Remote Is Better Than In-Person. Change My Mind.

Running an ideation session is hard. Running it remotely is even harder. But it can be done and in many cases lead you to even better ideas than you can get in person. Sometimes, in-person interaction is precisely what you don’t want if you are genuinely looking for the most disruptive ideas. Sometimes, face to face hinders Ideation.

Case in point: a few years ago, we had a situation with one of my clients who required running two ideation sessions on a similar topic with the same set of inventors. Due to scheduling constraints at the time, one of the sessions was in-person, and one was remote.

Our typical in-person sessions were half-day marathons. Attendees consisted of two teams: the Ideation Team – several creative individuals we’ve pulled together from across the organization – could be SMEs, could be prolific serial inventors, or other folks we feel add value, and the Review Team, who does not participate in the Ideation but is there to review and take notes.

The composition of the Review Team varies. If we are looking for an outcome of generating targeted IP, then it’s outside council or the client’s legal team. If we are looking to develop products or of proofs-of-concept, it is product development leadership.

The teams start with breakfast in a beautiful large conference room with inspiring views of San Francisco Bay. We begin the session with an overview of the topic, unpacking that as much as possible.

We then take a coffee break.

After the coffee break, we do silent individual Ideation for 5-10 minutes, where each inventor writes down their ideas rapidly, each on a single post-it. At the end of the silent individual Ideation, we traverse the room and ask folks to post their ideas or those giant post-its, clustering them as they come up (if they are similar to an idea already up there). If not, they create a new cluster. All along, the team listens open-minded to what ideas are shared and has the opportunity to develop new ideas. Those are also shared.

We break for lunch and allow the Review Team to flag the ideas they’d like to expand upon.

As soon as we get back from lunch, the review team outlines the selected ideas and the Ideation Team deep dives into expanding the ideas into something which can eventually become a spec or an invention disclosure form.

This takes around 4 hours – not including travel time. While some may think this is the ideal way to ideate – it has some issues.

I’ve found that when you move people from various backgrounds into the same physical space, workplace politics, corporate culture, and the inventor’s traits (introversion and extroversion) come into play – and typically in a negative way. Inventors may be afraid to create genuinely disruptive ideas if their managers are in the room. Strong personalities can sometimes drive weaker, but possibly more creative characters to not speak up. Sure, they get silent Ideation, but when it comes time to share the idea, they may decide not to in fear of it getting shot down.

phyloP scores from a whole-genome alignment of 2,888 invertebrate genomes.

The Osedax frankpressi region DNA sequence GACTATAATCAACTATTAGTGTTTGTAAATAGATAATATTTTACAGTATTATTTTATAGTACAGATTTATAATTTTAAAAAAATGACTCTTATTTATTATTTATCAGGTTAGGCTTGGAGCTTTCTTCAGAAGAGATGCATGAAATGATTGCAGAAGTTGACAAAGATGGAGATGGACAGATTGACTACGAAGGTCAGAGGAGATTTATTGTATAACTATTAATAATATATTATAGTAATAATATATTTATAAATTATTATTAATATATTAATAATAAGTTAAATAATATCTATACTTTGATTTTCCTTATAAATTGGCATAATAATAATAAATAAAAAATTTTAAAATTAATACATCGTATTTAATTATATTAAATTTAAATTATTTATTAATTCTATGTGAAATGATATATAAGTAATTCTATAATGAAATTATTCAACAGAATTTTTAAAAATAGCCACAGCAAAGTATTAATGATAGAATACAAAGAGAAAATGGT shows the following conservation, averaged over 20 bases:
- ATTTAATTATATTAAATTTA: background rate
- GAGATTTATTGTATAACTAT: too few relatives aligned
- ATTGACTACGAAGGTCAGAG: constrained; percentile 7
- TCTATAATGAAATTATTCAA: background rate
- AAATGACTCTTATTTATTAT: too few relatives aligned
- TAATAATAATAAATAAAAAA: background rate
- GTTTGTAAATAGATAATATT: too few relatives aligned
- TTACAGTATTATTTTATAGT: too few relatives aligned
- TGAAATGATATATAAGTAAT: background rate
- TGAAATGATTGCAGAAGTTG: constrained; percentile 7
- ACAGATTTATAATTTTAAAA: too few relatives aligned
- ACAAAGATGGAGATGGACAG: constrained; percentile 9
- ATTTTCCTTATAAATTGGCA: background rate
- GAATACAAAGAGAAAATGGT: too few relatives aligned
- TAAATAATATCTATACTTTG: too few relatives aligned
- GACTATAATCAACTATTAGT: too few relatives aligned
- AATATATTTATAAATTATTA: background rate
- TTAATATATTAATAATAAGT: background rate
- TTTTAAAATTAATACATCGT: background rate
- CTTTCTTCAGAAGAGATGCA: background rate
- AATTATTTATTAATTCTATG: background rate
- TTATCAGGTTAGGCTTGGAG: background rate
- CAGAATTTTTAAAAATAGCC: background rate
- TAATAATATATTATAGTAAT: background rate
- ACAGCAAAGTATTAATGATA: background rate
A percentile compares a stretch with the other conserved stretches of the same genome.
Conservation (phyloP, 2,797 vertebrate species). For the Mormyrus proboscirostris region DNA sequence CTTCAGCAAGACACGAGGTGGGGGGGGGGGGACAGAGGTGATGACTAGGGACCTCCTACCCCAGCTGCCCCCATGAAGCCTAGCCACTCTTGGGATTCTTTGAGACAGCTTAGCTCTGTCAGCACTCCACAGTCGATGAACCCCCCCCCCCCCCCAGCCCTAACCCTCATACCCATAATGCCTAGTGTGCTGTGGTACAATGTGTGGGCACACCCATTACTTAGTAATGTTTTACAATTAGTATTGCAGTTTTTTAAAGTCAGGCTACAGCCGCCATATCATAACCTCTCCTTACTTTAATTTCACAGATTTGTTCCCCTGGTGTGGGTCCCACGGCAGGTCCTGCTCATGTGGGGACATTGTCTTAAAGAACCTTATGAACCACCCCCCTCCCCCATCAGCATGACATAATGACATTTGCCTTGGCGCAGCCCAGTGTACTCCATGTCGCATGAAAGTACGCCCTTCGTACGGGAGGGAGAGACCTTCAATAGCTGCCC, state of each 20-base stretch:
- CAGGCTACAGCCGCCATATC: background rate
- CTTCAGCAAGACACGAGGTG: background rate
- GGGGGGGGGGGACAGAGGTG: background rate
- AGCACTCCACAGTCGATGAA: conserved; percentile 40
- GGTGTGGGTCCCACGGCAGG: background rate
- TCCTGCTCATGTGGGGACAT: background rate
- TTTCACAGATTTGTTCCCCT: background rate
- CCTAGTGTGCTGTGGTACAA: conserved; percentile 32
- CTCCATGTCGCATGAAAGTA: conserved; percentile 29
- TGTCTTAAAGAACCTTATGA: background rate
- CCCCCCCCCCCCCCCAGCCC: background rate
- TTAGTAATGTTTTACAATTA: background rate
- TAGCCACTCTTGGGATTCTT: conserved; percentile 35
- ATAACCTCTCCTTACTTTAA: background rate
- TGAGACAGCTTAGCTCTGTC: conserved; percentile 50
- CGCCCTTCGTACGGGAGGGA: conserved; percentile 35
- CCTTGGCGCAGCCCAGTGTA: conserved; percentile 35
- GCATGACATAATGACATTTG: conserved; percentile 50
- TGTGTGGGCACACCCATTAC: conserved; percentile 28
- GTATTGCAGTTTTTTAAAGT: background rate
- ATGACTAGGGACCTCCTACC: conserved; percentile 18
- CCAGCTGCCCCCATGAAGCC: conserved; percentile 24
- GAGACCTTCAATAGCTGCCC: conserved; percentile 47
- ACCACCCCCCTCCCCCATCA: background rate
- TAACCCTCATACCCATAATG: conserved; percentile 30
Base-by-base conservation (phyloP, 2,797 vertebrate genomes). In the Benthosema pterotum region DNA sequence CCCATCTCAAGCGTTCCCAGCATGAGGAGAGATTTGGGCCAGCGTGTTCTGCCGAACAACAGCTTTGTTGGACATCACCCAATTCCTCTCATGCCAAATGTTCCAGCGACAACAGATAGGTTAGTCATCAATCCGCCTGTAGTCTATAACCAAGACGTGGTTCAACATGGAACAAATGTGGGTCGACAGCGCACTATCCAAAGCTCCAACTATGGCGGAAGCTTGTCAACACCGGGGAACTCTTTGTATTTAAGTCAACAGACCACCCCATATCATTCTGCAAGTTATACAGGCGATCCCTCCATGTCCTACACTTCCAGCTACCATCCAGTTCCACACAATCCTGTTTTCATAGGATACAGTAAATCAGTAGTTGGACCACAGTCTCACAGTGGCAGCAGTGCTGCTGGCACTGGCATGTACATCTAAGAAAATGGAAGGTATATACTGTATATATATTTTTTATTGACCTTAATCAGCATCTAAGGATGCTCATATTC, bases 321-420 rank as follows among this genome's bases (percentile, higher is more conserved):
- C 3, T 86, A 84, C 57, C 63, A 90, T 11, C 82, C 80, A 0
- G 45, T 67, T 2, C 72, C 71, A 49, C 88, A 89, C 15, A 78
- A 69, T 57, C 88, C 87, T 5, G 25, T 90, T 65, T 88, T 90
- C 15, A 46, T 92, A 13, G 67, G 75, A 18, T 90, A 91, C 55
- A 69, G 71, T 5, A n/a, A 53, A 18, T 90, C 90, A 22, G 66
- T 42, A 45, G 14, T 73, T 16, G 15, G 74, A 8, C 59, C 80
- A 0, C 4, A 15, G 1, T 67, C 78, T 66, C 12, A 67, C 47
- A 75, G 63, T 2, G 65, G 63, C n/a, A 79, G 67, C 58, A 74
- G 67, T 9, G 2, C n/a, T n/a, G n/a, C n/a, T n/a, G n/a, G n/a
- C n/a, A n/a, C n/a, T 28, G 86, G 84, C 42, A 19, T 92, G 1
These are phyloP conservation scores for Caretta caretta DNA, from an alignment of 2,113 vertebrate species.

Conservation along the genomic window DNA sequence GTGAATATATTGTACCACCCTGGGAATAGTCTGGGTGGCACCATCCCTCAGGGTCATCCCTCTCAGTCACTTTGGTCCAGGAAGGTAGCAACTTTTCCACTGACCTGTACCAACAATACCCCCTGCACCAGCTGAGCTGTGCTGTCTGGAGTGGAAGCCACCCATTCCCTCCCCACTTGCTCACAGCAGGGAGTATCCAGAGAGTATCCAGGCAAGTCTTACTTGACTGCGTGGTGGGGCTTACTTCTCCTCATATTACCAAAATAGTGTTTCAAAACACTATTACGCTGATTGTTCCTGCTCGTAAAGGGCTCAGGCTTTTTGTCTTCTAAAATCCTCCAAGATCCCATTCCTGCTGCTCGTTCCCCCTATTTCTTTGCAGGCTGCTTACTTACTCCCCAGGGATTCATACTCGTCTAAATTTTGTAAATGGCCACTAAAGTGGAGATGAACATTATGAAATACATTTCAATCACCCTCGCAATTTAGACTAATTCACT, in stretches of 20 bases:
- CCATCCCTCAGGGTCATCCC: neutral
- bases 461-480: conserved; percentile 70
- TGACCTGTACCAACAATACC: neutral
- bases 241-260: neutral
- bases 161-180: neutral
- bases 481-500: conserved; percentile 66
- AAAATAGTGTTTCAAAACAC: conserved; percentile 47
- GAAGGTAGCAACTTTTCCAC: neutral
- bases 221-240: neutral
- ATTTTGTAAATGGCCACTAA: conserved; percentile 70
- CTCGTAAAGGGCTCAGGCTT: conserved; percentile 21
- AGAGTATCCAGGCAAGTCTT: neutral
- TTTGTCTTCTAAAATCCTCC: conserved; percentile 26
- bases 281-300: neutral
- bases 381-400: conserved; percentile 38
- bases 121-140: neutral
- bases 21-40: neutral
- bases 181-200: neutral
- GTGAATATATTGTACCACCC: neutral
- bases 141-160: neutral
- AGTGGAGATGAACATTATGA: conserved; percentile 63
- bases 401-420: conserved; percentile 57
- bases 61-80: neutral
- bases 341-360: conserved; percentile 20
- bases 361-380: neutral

Plus, once people are in the office, they are mentally in the office. It is much more challenging to get them to look up from the problems of the day to focus on the opportunities of the future.

That same week, we ran a remote session. Of course, using the same methodology for remote sessions would be nuts (who wants to stare at a Zoom call for 4 hours straight), so we broke it up into three one-hour meetings.

For each meeting, we used Zoom, and a simple agenda in Google Docs, which was shared before the call and was screen shared through all calls. We used this document to capture the ideas, collaborate, and comment.

The first meeting focused on Ideation. The Review Team did not attend this one. Since the session was remote, we were able to have a much more diverse set of inventors. We started much like before, early in the AM. Since everyone was remotely connected, then they may have connected from anywhere. Some might be in the office, others may be in coffee shops, and still, others were at home. (Later on, we realized that the most exciting and disruptive ideas came from those working from home). We started with the topic discussion and individual silent Ideation. The inventors could put them right in the Google Doc (preferred), into the Zoom Chat, write them down, or send via email. At the end of that meeting, we had a Google Doc which captured the thoughts on the topic and the ideas.

Between this meeting at the next, we assigned Homework to the Ideation Team. They were to look at the ideas over the next week and add/edit/revise them right in the Google Doc.

The second meeting focused on Clustering. Again, the Review Team did not attend this one. Here, the Ideation Team would go through the ideas and cluster them into groups. Some ideas were collapsed, others expanded. After this meeting, the document was shared with the Review Team.

Between this meeting and the next, it was the Review Teams turn for Homework. The Review Team would go over the idea clusters and select those that they felt could be expanded into possible products or possible patents. These were then flagged in the Google Doc.

Finally, the teams met one last time to assist in the expansion of the ideas into a product or patent specifications.

Which worked out better?

While the in-person session generated more ideas, they were not as disruptive. Corporate politicking, the presence of managers, and overbearing personalities ensured that the ideas didn’t stray too far from accepted norms. While we generated ideas, many were merely incremental innovations.

In contrast, the remote session generated fewer ideas, but much more disruptive and forward-thinking ones. In looking back at the stats for this specific session, which focused on targeted IP, I’d say that the remote session was much more effective in generating possibly patentable ideas.


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